AIBO, the robotdog

The first story is about a robot dog that was made In Sony's Research Lab in Paris in 2001. Because the robot dog does not mediate the presence of another human being, the experiments done in Sony CSL Paris highlight processes of attribution, synchronization and adaptation of a receiving person in a very clear way. The name of the dog is AIBO and he has been for sale for a few years. The dog moves his head, walks, turns, sits, gives a wink and more in response to certain triggers it perceives with its sensors. Frederic Kaplan, one of the researchers who was part of the design team of AIBO, spent a lot of time with the dog.note 54 Even though the dog had a fixed set of behavioural actions in response to certain predefined triggers that could be received by its sensors, and even though Frederic had been part of the dog's design team - so he knew it only consisted of hard and software and could only perform pre-programmed behaviour - he developed feelings for the dog. In a personal e-mail exchange Kaplan writes "When doing experiments with AIBO, I never had a doubt about the fact that it was a machine (I participated in the design). This does not prevent one having feelings towards it. This has been well documented with children and their imaginary friends. Many researchers argue that children know that their friend does not exist and yet they can really be sad if the friend for one reason or another is not there. But is that so surprising? When you go to see a movie, you can really laugh, or be really sad or even cry and yet you have not doubt that what you are seeing on the screen does not exist. The reality of feelings and ontogenic status are two independent things." (personal communication, October 2006). Kaplan argues that because he was with the dog in the rich social context of the lab, and not in isolation with the dog, that this process of attribution only became stronger. "My own research with AIBO does not suggest that isolation is an augmenting factor for attribution. AIBO, like natural pets, was used in a rich social context most of the time, as a new member of the family around which anyone could react and comment. (É) Research with natural pets (most dogs are owned by large families and not by single old ladies) does not suggest that. On the contrary, it could be argued that attribution and identity creation occur in a more powerful manner in rich social contexts. Robots and pets are part of a complex make-believe game shared by several persons." (personal communication, October 2006). When I translate Kaplan's findings to my research question, he argues that because people 'share the make-believe game', because people act together and perceive and witness each other's processes of attribution, the attribution becomes stronger. Witnessed presence, which I will discuss later, influences processes of attribution.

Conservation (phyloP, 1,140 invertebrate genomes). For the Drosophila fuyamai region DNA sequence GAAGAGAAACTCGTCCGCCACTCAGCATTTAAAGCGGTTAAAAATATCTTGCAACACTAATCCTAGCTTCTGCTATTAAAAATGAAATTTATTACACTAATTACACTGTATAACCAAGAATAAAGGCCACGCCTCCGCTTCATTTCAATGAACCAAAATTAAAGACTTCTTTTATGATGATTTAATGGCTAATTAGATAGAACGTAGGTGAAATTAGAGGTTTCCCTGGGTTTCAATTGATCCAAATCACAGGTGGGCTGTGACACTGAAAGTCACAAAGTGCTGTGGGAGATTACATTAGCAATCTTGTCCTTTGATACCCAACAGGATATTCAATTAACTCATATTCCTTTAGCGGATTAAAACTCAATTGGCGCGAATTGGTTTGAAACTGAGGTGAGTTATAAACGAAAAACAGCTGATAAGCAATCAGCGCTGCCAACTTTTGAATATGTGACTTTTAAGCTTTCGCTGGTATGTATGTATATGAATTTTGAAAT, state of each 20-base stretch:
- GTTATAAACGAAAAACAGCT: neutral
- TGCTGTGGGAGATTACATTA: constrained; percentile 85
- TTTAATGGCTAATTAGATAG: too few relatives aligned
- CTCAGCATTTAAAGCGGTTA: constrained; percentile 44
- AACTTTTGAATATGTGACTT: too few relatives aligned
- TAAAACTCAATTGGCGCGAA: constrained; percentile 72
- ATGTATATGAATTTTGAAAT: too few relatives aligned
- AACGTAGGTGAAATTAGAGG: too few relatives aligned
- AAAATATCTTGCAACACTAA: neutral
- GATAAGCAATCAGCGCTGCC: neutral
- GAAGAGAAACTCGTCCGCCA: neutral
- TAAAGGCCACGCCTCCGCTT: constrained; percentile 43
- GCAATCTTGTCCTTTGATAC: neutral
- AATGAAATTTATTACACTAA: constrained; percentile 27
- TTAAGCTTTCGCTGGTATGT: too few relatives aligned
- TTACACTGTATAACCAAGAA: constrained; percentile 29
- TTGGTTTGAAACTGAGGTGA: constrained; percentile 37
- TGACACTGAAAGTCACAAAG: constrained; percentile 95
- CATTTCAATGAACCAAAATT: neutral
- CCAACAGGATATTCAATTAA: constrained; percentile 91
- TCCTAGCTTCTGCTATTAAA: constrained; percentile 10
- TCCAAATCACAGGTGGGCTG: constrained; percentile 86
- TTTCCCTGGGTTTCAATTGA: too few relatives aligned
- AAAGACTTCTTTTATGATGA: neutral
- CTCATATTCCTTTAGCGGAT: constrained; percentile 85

Luc Steels, the director of Sony CSL Paris and professor at the Free University of Brussels who conducted this research, explains Frederic's feelings by the principle of attribution, synchronization and adaptation. In processes of attribution an exchange of triggers can create a complete reality because the human brain fills in the rest. Frederic's brain anticipated the behaviour of the dog and made it consistent. The robot dog's behaviour is a trigger for Frederic's brain to attribute missing elements to the robot's behaviour, this then influences Frederic's perception of the dog and as Kaplan argues himself, this process only becomes stronger because he shares the make-believe game with other colleagues in his case. After a while the machine and Frederic's brain synchronize and one could conclude that they did indeed enter into a relationship. Once certain structures in an interaction are set, both Frederic and the dog adapt to these structures, which defines how new moments in their interaction are perceived and so forth.

In communication processes people 'attribute' elements to the other person or object, which were technically speaking not there, but which become real because while exchanging, communicating, triggers adapt to each other over time. Further research presented at Sony CSL in October 2004, points in the direction of the crucial role that the response to anticipated feedback plays in processes of attribution, synchronization and adaptation. Even in processes of trial and error when anticipated feedback actually occurs, the basic configuration of communication changes. It adapts. According to Steels, two systems that are in motion and that confront each other will adapt to each other and develop a mutual language. Processes of attribution are complex neurological and psychological processes in which the brain structures and psychological structures of a person add to a certain reality in such a way that the distinction between what is attributed and what is not, disappears. It all feels real; it all is perceived as real; it actually is real and contributes through processes of adaptation to the evolving reality in the moments to come.

CN , Frederic Kaplan